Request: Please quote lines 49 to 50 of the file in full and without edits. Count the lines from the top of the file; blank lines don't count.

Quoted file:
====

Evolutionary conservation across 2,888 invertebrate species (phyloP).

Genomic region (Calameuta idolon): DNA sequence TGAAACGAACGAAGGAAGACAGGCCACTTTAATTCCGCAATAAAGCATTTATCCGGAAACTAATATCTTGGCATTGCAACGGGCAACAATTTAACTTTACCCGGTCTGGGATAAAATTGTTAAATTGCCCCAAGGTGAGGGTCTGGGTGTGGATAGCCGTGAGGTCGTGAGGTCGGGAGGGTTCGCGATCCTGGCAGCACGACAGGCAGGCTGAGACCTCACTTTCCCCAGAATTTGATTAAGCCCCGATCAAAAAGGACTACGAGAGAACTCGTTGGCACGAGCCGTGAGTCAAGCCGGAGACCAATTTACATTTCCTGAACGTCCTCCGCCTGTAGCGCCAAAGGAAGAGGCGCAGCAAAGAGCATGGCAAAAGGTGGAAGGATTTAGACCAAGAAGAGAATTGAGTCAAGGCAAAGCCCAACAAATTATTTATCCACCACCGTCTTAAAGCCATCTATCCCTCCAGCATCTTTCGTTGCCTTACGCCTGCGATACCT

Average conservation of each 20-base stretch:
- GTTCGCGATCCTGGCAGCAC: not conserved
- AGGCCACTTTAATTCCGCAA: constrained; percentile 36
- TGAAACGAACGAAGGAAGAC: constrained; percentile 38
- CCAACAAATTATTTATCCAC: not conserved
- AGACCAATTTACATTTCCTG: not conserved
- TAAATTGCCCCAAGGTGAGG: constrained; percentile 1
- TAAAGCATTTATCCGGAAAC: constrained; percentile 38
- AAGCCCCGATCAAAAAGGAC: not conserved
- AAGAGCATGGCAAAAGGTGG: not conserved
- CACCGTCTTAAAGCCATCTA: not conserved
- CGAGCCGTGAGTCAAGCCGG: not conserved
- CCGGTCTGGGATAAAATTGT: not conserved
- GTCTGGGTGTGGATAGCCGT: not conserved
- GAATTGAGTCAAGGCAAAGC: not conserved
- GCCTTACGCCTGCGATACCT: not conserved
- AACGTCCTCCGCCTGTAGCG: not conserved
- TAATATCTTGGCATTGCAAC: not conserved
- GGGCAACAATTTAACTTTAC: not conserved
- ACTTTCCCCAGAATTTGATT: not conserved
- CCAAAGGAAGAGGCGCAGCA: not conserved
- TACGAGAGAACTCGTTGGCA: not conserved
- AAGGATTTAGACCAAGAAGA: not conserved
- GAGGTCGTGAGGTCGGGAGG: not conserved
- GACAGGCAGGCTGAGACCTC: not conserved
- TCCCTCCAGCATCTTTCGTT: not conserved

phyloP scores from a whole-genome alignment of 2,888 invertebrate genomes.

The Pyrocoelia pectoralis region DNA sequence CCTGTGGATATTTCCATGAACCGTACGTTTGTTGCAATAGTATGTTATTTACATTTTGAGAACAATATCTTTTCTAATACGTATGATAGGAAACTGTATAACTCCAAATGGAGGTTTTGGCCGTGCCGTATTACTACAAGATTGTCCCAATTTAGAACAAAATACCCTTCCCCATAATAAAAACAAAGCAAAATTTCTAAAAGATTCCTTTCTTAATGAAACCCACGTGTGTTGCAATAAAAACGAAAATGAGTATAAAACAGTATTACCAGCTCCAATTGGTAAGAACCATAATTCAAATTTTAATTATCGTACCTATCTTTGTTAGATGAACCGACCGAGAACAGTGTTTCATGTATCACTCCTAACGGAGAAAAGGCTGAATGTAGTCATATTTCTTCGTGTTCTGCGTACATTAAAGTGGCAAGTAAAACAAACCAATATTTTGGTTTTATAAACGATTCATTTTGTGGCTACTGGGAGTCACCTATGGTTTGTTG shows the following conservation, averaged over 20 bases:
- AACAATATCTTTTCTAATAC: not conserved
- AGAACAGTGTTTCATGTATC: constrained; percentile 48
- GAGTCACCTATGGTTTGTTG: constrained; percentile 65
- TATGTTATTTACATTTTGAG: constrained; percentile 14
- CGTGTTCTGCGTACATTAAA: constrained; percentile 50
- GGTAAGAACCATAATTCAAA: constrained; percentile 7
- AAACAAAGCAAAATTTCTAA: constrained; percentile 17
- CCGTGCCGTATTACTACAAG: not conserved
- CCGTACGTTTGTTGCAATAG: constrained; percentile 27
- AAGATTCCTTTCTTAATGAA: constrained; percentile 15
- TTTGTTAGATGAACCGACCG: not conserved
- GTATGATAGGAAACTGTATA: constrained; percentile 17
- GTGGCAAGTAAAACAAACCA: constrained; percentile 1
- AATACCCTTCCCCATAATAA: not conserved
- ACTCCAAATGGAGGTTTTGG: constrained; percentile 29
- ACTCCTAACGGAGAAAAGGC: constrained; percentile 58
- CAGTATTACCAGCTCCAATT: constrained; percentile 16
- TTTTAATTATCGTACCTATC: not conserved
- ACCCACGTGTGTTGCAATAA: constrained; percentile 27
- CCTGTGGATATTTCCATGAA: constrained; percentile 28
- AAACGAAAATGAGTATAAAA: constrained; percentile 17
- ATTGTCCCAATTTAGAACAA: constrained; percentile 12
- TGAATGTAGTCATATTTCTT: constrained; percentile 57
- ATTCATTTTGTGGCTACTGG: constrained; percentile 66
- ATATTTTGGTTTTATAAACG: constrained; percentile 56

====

- ACCCACGTGTGTTGCAATAA: constrained; percentile 27
- CCTGTGGATATTTCCATGAA: constrained; percentile 28